dc.languageengen_US
dc.publisherPergamon. The Journal's web site is located at http://www.elsevier.com/locate/jpsychiresen_US
dc.relation.ispartofJournal of Psychiatric Researchen_US
dc.subject.meshAdulten_US
dc.subject.meshAnticonvulsants - Adverse Effects - Therapeutic Useen_US
dc.subject.meshAntimanic Agents - Adverse Effects - Therapeutic Useen_US
dc.subject.meshBipolar Disorder - Diagnosis - Drug Therapy - Psychologyen_US
dc.subject.meshCarbamazepine - Adverse Effects - Therapeutic Useen_US
dc.subject.meshDepressive Disorder, Major - Diagnosis - Drug Therapy - Psychologyen_US
dc.subject.meshDouble-Blind Methoden_US
dc.subject.meshDrug Therapy, Combinationen_US
dc.subject.meshDrugs, Chinese Herbal - Adverse Effects - Therapeutic Useen_US
dc.subject.meshFemaleen_US
dc.subject.meshFollow-Up Studiesen_US
dc.subject.meshHumansen_US
dc.subject.meshMaleen_US
dc.subject.meshMiddle Ageden_US
dc.subject.meshPatient Dropoutsen_US
dc.subject.meshPhytotherapyen_US
dc.titleThe beneficial effects of the herbal medicine Free and Easy Wanderer Plus (FEWP) for mood disorders: Double-blind, placebo-controlled studiesen_US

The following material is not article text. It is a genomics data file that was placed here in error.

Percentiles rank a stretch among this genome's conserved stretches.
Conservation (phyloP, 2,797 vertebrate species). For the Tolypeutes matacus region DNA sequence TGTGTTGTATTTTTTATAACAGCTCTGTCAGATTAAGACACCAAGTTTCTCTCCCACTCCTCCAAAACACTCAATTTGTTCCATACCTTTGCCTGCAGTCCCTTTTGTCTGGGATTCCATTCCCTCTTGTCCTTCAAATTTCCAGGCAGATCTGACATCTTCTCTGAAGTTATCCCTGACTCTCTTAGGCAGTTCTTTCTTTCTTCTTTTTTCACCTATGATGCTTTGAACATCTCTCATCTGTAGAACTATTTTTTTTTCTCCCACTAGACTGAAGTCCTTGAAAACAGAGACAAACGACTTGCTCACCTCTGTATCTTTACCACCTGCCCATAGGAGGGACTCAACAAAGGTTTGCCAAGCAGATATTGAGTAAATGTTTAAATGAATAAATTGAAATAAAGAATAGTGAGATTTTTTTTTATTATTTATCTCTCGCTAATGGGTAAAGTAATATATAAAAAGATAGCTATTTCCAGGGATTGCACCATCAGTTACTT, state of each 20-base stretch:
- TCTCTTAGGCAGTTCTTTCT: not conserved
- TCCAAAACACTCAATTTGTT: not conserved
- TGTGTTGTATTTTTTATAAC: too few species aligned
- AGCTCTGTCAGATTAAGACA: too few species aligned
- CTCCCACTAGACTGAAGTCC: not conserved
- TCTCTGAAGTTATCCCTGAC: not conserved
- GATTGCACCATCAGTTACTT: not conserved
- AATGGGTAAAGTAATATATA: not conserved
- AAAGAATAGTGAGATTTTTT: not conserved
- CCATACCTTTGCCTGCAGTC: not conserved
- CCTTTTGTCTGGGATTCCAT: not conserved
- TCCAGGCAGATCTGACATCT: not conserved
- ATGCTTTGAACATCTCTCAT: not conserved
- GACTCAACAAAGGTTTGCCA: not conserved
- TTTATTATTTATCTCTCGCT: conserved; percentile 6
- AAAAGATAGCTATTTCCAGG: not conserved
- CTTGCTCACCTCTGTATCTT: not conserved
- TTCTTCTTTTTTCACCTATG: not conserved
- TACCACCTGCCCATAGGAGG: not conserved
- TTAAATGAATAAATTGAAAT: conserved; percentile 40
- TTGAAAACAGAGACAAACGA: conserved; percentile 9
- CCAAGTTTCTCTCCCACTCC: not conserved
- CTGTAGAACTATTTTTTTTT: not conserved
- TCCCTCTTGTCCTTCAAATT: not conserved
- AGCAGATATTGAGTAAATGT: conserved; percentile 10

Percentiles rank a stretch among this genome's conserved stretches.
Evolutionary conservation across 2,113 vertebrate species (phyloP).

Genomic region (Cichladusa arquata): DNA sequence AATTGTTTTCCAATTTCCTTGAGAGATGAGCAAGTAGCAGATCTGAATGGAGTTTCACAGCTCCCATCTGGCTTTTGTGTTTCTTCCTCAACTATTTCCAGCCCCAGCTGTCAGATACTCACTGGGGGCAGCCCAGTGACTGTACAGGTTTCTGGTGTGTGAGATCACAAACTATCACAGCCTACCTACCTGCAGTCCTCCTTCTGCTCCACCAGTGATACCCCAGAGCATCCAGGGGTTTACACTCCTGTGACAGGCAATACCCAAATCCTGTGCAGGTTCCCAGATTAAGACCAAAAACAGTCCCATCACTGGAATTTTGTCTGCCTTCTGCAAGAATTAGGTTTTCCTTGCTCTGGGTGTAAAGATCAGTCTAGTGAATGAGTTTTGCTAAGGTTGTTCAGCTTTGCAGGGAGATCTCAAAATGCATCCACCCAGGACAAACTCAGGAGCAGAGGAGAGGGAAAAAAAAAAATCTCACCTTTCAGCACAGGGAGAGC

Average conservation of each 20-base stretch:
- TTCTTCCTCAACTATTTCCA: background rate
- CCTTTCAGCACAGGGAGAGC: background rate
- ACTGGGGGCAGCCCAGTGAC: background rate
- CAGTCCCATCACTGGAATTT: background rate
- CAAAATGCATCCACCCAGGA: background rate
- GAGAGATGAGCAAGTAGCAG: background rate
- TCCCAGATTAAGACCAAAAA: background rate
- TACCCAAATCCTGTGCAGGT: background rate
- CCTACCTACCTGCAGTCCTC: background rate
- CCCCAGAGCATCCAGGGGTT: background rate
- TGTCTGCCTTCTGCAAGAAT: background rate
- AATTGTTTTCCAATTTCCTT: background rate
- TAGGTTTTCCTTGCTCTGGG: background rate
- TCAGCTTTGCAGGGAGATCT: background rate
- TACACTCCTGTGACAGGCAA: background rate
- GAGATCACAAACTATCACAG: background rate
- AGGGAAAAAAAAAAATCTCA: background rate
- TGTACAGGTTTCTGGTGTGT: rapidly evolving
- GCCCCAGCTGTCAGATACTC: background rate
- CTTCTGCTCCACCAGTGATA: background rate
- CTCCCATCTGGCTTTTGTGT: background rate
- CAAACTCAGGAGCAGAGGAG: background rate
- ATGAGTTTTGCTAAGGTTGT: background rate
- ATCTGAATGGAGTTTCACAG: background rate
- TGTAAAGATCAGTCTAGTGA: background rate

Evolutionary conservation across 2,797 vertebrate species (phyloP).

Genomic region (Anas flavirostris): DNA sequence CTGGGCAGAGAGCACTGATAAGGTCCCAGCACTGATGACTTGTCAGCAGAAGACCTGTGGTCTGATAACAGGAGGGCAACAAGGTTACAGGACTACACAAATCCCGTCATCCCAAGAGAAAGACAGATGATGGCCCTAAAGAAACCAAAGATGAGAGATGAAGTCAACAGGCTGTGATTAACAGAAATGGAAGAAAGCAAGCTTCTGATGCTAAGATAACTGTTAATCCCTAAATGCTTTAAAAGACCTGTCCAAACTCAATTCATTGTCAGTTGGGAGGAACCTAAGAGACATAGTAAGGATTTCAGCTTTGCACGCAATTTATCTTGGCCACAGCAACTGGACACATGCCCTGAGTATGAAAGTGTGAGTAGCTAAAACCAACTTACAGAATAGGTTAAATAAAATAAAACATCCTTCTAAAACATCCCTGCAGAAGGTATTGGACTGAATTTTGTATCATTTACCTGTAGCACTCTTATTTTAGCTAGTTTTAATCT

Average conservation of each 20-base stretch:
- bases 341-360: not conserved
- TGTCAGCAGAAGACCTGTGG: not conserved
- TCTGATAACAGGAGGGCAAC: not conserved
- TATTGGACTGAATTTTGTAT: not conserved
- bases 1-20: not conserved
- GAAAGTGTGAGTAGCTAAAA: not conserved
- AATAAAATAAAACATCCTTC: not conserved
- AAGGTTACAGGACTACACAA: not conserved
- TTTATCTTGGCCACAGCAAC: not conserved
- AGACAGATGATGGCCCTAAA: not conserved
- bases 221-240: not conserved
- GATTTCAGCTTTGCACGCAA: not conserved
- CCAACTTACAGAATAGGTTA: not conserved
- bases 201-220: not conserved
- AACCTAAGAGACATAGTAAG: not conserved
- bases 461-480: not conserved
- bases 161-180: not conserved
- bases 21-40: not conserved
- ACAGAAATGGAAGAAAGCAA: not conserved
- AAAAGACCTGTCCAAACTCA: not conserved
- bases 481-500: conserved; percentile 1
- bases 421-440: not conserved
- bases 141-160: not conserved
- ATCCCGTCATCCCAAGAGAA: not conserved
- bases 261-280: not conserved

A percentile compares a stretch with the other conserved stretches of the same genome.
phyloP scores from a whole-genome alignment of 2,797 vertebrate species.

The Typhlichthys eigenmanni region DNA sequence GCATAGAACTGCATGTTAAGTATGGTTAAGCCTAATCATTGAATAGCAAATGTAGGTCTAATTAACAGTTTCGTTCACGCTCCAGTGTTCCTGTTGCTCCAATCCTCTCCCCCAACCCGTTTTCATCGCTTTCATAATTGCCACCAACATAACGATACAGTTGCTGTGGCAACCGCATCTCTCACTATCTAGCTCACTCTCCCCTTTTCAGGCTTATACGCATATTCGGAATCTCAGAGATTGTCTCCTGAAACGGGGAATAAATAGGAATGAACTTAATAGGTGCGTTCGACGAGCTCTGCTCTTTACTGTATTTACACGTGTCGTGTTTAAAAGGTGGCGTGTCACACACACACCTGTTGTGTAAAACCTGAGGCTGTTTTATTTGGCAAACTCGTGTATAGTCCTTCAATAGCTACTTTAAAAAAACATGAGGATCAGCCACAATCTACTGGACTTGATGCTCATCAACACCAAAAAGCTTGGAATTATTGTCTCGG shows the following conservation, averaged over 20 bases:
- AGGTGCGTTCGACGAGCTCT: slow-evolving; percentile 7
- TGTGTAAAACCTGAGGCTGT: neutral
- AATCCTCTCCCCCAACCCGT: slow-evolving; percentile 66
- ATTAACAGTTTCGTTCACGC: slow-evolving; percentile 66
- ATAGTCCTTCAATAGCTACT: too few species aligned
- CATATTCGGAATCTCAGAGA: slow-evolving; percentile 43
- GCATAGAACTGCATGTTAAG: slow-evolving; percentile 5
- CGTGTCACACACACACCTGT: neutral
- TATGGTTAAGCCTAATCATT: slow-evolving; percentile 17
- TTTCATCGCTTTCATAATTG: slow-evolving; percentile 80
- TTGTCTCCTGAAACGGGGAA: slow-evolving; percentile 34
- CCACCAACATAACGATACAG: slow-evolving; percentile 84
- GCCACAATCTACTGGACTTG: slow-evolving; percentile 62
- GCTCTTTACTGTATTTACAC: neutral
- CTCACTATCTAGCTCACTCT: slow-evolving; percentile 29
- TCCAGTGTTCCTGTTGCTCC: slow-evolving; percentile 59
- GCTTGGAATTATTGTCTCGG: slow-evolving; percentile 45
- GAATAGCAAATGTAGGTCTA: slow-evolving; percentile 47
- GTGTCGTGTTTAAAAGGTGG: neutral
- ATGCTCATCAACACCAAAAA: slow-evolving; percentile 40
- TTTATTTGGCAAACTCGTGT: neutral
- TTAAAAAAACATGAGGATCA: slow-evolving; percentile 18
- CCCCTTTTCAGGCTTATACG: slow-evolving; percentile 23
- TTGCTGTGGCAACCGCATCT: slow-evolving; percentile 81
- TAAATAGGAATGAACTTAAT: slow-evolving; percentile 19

dc.typeArticleen_US
dc.identifier.emailZhang, ZJ: zhangzj@hkucc.hku.hken_US
dc.identifier.authorityZhang, ZJ=rp01297en_US
dc.description.naturelink_to_subscribed_fulltexten_US
dc.identifier.doi10.1016/j.jpsychires.2006.08.002en_US
dc.identifier.pmid17010995-
dc.identifier.scopuseid_2-s2.0-34247891715en_US
dc.relation.referenceshttp://www.scopus.com/mlt/select.url?eid=2-s2.0-34247891715&selection=ref&src=s&origin=recordpageen_US
dc.identifier.volume41en_US
dc.identifier.issue10en_US
dc.identifier.spage828en_US
dc.identifier.epage836en_US
dc.identifier.isiWOS:000247131300004-
dc.publisher.placeUnited Kingdomen_US
dc.identifier.scopusauthoridZhang, ZJ=8061473900en_US
dc.identifier.scopusauthoridKang, WH=10143941200en_US
dc.identifier.scopusauthoridLi, Q=36072924100en_US
dc.identifier.scopusauthoridTan, QR=7102120177en_US